Beating Around the Bushmaster: A look at the 450 BM

Evolving from a Jeff Cooper concept, the .450 Bushmaster has grown in popularity in the past decade, especially in areas where deer regs have made it a must-have.

Cooper, a legendary gun writer and shooting theorist, wrote about a gun he described as “The Thumper” in his 1998 book, “To Ride, Shoot Straight, and Speak the Truth.” The idea was something akin to an M1 Carbine chambered in a round like the .44 AutoMag but able to reach out to 250 yards. Fast forward a decade and, following lots of groundwork and burning of lean muscle tissue into the night, Tim LeGendre of LeMag Firearms, developed the “.45 Professional” as a big-bore AR round then moved the design to AR-maker Bushmaster– hence the slightly shorter resulting cartridge’s name– and Hornady took it to market in 2007.

At the time, Hornady described the round as “the hardest-hitting production cartridge ever to be chambered in an AR-15-style rifle.”

Approved by SAAMI, the .450 BM has the appeal of being just one upper change away from working on most AR platforms, although magazines can sometimes be tricky, leading some manufacturers to produce low-capacity (to meet the needs of hunting regs) mags specifically chambered in the rounds.

Speaking of hunting, that is where the .450 BM shines, with the round delivering about twice the energy of a .223 Rem, producing a roughly comparable performance to .458 SOCOM and .50 Beowulf. Where it beats the latter is the fact that it is classified in many states such as Michigan as an acceptable straight-walled cartridge for deer hunting in many previously shotgun-only areas.

Whereas initial ammo offerings were limited, today there is growing variety on the market from both household names and niche cartridge makers when it comes to .450BM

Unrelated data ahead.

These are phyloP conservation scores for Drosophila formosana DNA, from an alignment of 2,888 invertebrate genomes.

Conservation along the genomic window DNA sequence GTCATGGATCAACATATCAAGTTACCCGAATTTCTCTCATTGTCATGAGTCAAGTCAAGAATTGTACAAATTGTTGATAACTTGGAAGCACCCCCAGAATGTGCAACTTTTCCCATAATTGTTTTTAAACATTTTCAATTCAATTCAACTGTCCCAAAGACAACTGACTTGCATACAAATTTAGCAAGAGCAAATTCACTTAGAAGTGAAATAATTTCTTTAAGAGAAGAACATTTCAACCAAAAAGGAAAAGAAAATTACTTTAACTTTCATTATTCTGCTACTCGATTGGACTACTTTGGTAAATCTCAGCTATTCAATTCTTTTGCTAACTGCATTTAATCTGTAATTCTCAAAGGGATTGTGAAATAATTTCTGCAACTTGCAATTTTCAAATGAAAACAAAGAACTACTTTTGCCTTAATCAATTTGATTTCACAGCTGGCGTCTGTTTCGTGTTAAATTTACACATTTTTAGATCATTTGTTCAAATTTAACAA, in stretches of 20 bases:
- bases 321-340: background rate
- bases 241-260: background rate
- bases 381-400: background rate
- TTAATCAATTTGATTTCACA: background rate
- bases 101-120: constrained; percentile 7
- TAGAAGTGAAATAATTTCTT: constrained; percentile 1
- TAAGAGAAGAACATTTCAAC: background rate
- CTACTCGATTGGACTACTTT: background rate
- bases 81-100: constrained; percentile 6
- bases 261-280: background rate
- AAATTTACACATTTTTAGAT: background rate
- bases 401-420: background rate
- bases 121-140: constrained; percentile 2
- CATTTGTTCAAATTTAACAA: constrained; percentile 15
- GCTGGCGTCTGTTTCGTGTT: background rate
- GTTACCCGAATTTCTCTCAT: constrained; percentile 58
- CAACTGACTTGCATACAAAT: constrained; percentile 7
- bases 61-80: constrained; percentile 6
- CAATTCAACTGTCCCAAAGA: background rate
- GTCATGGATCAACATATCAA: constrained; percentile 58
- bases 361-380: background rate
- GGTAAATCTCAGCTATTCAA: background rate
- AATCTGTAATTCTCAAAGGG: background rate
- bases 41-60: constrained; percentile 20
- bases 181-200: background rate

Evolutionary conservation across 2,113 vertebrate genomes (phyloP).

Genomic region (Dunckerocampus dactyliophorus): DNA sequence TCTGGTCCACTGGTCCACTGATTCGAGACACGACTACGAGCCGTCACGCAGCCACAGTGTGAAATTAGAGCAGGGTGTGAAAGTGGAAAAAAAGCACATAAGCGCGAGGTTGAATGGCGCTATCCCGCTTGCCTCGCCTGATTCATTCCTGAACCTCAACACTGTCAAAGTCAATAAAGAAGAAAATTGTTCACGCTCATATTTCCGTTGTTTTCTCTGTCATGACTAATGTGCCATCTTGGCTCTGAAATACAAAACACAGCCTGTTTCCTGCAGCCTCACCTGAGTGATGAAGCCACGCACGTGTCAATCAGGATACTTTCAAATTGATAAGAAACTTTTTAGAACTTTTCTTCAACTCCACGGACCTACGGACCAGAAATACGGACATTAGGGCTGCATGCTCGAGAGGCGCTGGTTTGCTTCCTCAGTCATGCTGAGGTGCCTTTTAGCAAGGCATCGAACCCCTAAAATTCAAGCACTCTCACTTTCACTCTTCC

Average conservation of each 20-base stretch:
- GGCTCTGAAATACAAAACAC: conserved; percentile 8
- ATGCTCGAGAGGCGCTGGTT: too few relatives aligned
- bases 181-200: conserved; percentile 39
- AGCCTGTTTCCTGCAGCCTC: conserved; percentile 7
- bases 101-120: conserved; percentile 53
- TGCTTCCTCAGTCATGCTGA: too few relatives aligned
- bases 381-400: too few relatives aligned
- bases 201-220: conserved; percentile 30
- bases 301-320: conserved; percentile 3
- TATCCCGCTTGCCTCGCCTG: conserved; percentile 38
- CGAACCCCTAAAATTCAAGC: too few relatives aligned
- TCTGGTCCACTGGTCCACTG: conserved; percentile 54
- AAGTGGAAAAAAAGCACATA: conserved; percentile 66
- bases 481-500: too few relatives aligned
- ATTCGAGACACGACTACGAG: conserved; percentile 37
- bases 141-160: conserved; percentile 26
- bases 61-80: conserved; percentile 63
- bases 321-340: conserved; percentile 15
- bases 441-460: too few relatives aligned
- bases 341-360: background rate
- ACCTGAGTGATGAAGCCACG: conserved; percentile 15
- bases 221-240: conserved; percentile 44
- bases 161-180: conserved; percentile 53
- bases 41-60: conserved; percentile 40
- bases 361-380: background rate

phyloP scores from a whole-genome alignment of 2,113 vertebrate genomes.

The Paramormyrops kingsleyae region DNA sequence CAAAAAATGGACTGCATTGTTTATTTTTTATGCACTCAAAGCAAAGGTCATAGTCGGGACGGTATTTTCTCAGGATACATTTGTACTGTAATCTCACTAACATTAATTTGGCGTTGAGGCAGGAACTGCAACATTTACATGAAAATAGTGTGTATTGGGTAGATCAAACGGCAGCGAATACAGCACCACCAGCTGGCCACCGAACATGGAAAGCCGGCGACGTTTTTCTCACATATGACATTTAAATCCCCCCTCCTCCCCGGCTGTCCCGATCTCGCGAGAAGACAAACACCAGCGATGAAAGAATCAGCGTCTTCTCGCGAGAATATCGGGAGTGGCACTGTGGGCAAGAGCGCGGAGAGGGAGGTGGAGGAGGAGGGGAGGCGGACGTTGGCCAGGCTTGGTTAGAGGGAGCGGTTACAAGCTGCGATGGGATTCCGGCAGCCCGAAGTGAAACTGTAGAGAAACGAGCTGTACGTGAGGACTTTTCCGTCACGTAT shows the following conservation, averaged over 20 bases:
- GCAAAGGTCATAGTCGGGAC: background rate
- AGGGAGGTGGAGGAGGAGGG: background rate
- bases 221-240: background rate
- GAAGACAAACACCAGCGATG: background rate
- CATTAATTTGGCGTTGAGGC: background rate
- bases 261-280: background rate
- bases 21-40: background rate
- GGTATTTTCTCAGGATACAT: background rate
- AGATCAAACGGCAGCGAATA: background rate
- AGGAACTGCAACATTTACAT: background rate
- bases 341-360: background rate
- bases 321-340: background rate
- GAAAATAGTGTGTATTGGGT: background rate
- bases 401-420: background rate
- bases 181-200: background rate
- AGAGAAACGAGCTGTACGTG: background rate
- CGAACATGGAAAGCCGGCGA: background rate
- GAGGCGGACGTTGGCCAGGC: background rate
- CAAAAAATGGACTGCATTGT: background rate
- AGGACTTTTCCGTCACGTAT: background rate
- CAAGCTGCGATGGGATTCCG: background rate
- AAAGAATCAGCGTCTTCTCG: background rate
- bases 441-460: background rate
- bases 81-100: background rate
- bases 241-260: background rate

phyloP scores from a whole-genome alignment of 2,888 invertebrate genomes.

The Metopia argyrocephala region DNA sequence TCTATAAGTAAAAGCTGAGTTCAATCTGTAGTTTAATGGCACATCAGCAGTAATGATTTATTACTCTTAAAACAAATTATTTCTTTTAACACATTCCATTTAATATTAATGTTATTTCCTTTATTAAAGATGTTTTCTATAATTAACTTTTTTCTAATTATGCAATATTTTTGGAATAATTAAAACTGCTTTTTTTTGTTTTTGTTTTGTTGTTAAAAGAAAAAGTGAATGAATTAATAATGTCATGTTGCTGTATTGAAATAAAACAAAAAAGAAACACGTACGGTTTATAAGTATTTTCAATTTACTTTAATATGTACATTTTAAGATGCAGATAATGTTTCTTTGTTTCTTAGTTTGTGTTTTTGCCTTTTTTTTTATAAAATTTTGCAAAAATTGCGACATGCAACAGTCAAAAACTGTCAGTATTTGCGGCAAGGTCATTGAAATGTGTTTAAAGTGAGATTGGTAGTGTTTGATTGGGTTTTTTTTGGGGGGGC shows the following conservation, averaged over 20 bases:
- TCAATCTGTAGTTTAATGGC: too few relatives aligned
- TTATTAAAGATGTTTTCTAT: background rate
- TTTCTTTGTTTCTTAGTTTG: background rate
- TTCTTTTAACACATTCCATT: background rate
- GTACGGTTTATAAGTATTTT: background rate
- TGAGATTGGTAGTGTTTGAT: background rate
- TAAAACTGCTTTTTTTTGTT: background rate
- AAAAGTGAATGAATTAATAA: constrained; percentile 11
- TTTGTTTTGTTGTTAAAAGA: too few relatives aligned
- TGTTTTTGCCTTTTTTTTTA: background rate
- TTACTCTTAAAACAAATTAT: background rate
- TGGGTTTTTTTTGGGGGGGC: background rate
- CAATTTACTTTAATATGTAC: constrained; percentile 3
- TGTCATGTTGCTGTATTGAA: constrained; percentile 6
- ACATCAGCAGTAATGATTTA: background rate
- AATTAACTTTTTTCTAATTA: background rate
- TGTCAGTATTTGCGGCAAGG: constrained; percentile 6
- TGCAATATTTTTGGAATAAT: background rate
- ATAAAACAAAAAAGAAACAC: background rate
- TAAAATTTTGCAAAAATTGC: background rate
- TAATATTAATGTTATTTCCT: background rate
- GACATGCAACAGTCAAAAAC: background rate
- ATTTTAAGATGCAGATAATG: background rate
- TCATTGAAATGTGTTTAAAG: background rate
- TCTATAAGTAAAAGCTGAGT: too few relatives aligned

This had led Hornady to expand their own branded .450BM loads to include 245-grain Interlock American Whitetail and 250-grain Flex Tip Expanding in both their Hornady Custom and Hornady Black lines.

Other ammo makers have also jumped on the bandwagon as well, with Federal producing 300-grain jacketed soft point Power-Shok and 260-grain Fusion soft points among other loads. Remington, Winchester, Doubletap, and HSM have set up comparable real estate in the Bushmaster neighborhood.


Besides AR uppers, Ruger has introduced all-up modern sporting rifle models chambered in .450BM as part of their AR556 MPR series while ATI did the same thing in their Milsport platform.

For those looking for bolt guns or single-shots, either for personal preference or to comply with local regulations and rules, there are lots of options out there.

Savage 110

The 3+1 capacity Savage 110 Engage Hunter XP uses a 22-inch barrel with a pretty serious muzzle break.

The 3+1 capacity Savage 110 Engage Hunter XP uses a 22-inch barrel with a pretty serious muzzle break.


Savage Arms has of late introduced a few different models of their Model 110 bolt-action platform factory chambered for .450BM. This includes the 110 Wolverine and 110 Engage Hunter XP.

Ruger Gunsite Scout

Ruger Gunsite Scout 450

Chambered in the powerful 450 Bushmaster, this Ruger Gunsite Scout can take down most large game. This used rifle is in excellent condition in the Vault for about $100 less than a new one.


Ruger’s Gunsite Scout rifle is lightweight, hitting the scales at 6.6-pounds. Coupled with the 16.1-inch barrel and it is a handy brush gun. The .450BM chambering, with a 4-round magazine, also gives the hunter a good bit of “thumper” on hand if needed.

Ruger American/American Ranch

Ruger 450BM

The Ruger American Standard in 450BM carries a Go Wild pattern stock while the American Ranch runs an FDE synthetic. Both are available under $500.

For the more budget-conscious, Ruger also has a few other bolt gun offerings currently available in .450BM. These include the Ruger American Standard with a 22-inch barrel ($495) and the Ruger American Ranch which has a shorter 16.1-inch threaded barrel with an installed muzzle break ($422) on an 11/16″-24 pitch. Both feature lightweight synthetic stocks and Ruger’s Marksman Adjustable trigger that is user adjustable between 3 and 5 pounds.

Ruger No. 1 Standard

Ruger No1 450BM

On the wide list of caliber options for Ruger’s No. 1 is the .450BM


Ruger’s falling-block No. 1 Standard is robust and sturdy, often seen in safari and dangerous game calibers. The company also markets it in .450BM complete with a black laminated stock. The Cold 20-inch hammer-forged stainless steel barrel has 5R Rifling and yields a compact rifle that is just 36.5-inches overall. While retail is $1899, our price is a good deal less than that.

All in all, these days, it looks a lot like the .450 Bushmaster is alive and doing just fine.

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